Virginia is creating a new Center for Behavioral Health and Justice under an executive directive signed by Governor McAuliffe. Its mission is to foster better interagency collaboration and help coordinate services in the state’s behavioral health system. The focus will be on individuals with mental illness who become involved with the criminal justice system.
During its recent session, Virginia's General Assembly took action on the Governor's Access Plan, which is a limited mental health and medical benefits package for a group of low-income adults in the Commonwealth. But what does it do, who is eligible, and what are its limitations?
Lawmakers approved a variation of the program granted by the federal government at the behest of Governor McAuliffe. Mira Signer with the National Alliance for Mental Illness says the benefits are for the seriously mentally ill between the ages of 21 and 64.
One of the state's greatest proponents in the General Assembly for mental health reforms says when it comes to progress made during this legislative session, it's a mixed bag. Senator Creigh Deeds says the MOST important legislation he sponsored actually died in the House of Delegates.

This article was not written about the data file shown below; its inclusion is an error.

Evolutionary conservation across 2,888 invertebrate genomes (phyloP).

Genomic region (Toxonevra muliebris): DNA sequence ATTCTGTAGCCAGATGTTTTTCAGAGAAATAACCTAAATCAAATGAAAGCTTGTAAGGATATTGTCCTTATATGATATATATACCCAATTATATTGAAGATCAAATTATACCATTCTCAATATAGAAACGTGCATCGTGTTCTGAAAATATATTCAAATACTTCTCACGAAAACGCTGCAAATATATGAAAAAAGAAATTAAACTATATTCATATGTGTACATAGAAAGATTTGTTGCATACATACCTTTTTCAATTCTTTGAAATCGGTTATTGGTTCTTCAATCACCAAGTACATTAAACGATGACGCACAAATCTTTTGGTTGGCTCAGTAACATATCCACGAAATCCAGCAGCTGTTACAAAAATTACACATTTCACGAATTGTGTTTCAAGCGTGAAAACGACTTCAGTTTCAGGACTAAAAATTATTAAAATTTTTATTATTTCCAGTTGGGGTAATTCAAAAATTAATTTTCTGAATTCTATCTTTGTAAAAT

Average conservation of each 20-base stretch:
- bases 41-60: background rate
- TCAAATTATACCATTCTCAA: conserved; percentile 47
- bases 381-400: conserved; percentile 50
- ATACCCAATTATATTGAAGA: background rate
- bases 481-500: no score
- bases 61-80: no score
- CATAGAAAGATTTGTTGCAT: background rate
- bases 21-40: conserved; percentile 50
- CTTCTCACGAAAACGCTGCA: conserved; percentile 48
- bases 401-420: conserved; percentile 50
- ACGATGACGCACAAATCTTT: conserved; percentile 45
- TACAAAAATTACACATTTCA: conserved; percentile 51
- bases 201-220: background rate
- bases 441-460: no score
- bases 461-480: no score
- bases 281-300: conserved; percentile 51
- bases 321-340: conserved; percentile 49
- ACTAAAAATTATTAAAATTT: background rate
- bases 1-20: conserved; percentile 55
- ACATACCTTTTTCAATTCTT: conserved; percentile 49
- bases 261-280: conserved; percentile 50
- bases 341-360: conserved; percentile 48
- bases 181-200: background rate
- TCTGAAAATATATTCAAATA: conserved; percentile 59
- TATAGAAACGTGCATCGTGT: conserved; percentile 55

Just last year, hoarding disorder was added to what’s called the DSM-5, the Diagnostic & Statistical Manual of Mental Disorders.
Steri-Clean was started by The Hoarders’ A&E TV series host Cory Chalmers but also recently became franchised in Richmond. The company started as a crime scene cleanup company run by Amber Voss and her husband.
“We had a call come in for a crime scene, there was no blood; it was a hoarder. I said where’s the crime scene, she said this is it. I said oh my!”
She did some research and reached out to Cory Chalmers.
Violent crime has been dropping for decades, but you wouldn’t know it to judge from what some call ‘the culture of fear’ that surrounds us. Virginia's crime rate has shown the same decline and remains lower than the national average. So why is fear on the rise?
Even though statistics show you’re far more likely to be the victim of an accident than a crime, especially a violent crime, perception of the pervasiveness of crime is on the rise.